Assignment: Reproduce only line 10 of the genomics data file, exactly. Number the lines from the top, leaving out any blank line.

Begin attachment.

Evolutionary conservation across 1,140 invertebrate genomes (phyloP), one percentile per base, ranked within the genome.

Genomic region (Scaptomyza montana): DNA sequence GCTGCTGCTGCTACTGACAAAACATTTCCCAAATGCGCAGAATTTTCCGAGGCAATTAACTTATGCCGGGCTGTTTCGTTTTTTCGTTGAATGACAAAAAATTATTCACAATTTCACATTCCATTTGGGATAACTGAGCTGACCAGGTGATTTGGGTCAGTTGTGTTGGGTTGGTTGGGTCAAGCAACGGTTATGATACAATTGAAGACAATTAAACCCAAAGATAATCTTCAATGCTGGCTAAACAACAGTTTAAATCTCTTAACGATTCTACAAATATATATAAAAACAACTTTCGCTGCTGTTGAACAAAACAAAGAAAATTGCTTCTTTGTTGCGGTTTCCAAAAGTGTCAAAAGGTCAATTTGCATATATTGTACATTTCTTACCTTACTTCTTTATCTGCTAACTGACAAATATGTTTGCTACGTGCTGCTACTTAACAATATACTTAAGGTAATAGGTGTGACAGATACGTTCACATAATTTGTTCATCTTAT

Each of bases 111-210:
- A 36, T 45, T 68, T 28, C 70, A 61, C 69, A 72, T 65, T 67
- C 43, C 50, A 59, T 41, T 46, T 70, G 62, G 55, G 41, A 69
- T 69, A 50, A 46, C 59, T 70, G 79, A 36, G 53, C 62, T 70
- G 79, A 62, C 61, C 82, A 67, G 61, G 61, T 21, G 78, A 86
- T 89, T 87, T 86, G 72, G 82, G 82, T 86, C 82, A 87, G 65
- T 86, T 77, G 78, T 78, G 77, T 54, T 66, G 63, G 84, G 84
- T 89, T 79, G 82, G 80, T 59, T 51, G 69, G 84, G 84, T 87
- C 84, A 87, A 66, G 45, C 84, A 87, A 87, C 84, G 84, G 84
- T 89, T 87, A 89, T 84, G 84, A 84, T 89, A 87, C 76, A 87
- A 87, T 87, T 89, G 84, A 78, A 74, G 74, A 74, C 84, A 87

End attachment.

- T 89, T 79, G 82, G 80, T 59, T 51, G 69, G 84, G 84, T 87